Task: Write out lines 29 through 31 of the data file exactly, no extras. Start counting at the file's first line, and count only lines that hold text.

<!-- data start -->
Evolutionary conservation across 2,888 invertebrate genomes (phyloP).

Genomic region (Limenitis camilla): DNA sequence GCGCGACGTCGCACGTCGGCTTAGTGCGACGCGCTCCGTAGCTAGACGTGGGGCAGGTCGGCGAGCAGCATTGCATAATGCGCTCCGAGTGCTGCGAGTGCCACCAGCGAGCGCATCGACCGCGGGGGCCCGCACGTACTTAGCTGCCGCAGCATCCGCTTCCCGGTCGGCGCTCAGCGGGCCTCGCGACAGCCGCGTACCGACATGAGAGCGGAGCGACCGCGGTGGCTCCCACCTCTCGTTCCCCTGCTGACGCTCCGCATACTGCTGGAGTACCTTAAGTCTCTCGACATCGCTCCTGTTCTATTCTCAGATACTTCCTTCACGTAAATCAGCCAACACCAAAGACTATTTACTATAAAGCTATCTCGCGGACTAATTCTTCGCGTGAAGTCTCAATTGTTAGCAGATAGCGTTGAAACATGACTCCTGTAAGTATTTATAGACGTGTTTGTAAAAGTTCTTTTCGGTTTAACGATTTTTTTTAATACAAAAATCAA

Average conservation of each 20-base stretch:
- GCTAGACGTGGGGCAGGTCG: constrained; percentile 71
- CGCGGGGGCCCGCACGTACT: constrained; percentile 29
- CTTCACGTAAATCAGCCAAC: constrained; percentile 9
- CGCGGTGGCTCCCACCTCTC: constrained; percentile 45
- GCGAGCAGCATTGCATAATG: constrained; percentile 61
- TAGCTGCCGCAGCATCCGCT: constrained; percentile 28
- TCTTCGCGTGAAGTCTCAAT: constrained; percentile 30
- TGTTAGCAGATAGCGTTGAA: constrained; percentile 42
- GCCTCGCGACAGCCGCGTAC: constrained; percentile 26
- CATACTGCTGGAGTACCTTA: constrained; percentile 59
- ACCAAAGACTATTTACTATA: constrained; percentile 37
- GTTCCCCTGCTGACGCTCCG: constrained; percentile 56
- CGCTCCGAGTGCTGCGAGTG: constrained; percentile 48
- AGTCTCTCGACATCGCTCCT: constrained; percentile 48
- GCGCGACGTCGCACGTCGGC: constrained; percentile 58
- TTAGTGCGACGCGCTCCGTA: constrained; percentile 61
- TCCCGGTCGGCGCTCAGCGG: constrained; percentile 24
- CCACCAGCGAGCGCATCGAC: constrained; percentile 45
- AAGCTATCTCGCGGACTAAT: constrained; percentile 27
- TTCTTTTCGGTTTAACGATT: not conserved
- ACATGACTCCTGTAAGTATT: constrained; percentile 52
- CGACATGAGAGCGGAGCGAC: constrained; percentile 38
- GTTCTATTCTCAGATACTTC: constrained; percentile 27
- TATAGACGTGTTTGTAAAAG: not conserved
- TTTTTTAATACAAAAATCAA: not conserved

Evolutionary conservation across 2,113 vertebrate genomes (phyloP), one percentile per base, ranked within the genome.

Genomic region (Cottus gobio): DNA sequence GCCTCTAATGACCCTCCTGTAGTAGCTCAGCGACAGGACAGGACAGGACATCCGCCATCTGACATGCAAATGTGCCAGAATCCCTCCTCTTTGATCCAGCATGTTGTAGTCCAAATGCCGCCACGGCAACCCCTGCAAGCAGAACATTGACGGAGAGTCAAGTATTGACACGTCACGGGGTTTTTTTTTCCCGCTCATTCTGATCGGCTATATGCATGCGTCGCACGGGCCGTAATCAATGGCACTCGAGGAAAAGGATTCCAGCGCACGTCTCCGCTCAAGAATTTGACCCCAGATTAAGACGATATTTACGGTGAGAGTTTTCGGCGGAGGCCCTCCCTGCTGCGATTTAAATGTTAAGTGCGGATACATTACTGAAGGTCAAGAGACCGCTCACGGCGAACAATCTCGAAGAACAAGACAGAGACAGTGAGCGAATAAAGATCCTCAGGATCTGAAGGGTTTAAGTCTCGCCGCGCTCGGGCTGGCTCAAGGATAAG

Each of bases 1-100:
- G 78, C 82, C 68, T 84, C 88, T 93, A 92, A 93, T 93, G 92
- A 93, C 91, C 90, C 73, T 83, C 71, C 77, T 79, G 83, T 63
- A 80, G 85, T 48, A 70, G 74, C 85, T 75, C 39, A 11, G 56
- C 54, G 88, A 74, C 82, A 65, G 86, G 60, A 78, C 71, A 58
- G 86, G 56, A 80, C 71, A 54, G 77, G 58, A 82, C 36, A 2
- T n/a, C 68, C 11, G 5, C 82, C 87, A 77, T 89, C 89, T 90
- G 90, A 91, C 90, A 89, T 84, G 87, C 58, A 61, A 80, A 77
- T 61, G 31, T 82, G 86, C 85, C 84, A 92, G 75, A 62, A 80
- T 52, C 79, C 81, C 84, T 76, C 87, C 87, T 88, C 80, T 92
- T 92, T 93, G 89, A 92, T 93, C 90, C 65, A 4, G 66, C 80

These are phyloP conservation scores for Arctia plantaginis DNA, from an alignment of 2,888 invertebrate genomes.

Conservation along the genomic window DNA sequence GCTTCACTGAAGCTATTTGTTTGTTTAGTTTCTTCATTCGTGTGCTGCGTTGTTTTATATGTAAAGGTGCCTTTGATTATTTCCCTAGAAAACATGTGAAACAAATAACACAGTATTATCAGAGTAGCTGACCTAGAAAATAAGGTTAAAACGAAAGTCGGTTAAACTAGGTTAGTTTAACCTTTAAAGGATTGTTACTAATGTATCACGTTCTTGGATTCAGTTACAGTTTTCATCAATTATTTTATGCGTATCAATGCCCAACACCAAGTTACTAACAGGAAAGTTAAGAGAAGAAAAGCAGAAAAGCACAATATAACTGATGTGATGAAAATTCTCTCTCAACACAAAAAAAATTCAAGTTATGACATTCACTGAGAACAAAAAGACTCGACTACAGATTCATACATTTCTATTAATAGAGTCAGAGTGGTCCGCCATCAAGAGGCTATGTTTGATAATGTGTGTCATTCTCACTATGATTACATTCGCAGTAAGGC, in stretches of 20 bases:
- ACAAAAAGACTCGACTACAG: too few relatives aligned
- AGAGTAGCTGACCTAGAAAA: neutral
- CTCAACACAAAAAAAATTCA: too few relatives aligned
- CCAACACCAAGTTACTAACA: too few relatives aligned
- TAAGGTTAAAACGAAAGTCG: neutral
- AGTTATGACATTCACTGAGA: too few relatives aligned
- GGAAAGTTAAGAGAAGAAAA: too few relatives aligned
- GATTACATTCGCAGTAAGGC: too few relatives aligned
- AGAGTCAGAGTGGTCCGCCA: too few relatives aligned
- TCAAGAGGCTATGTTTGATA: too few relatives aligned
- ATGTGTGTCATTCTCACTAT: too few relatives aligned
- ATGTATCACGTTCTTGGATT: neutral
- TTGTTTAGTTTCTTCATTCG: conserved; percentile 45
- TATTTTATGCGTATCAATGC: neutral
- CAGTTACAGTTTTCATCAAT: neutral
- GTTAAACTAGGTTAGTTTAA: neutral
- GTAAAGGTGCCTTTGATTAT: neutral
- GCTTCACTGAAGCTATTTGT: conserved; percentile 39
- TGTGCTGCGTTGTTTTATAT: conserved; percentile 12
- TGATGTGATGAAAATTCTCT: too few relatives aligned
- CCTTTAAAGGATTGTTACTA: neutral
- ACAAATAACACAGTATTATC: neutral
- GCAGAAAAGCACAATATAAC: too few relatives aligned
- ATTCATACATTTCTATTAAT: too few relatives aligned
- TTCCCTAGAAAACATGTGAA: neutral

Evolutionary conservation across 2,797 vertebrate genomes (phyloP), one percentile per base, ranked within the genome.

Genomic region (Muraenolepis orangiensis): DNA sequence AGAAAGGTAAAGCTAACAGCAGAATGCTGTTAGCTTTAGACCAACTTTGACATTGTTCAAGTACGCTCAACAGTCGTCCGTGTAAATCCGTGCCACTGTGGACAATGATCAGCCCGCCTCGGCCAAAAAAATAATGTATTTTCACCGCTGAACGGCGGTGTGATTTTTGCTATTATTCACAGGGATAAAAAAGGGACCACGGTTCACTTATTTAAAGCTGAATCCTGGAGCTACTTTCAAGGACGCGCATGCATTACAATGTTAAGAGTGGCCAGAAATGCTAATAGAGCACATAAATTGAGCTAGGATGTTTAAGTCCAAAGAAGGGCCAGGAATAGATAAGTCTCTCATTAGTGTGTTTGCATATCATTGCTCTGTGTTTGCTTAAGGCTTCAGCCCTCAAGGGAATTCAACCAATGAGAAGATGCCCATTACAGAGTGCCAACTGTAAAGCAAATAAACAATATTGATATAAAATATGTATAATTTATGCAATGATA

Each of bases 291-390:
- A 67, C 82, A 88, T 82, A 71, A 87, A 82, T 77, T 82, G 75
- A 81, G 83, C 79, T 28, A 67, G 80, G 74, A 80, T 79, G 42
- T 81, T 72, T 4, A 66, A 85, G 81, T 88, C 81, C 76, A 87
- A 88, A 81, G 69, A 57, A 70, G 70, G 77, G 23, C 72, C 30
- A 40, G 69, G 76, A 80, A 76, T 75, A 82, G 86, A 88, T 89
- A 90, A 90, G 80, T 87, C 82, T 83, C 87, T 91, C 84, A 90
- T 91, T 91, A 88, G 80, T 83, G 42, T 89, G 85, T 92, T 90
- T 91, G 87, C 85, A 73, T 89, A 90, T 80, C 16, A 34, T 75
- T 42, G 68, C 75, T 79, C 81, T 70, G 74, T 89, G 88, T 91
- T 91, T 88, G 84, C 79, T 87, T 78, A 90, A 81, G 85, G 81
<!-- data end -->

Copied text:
Evolutionary conservation across 2,113 vertebrate genomes (phyloP), one percentile per base, ranked within the genome.

Genomic region (Cottus gobio): DNA sequence GCCTCTAATGACCCTCCTGTAGTAGCTCAGCGACAGGACAGGACAGGACATCCGCCATCTGACATGCAAATGTGCCAGAATCCCTCCTCTTTGATCCAGCATGTTGTAGTCCAAATGCCGCCACGGCAACCCCTGCAAGCAGAACATTGACGGAGAGTCAAGTATTGACACGTCACGGGGTTTTTTTTTCCCGCTCATTCTGATCGGCTATATGCATGCGTCGCACGGGCCGTAATCAATGGCACTCGAGGAAAAGGATTCCAGCGCACGTCTCCGCTCAAGAATTTGACCCCAGATTAAGACGATATTTACGGTGAGAGTTTTCGGCGGAGGCCCTCCCTGCTGCGATTTAAATGTTAAGTGCGGATACATTACTGAAGGTCAAGAGACCGCTCACGGCGAACAATCTCGAAGAACAAGACAGAGACAGTGAGCGAATAAAGATCCTCAGGATCTGAAGGGTTTAAGTCTCGCCGCGCTCGGGCTGGCTCAAGGATAAG

Each of bases 1-100: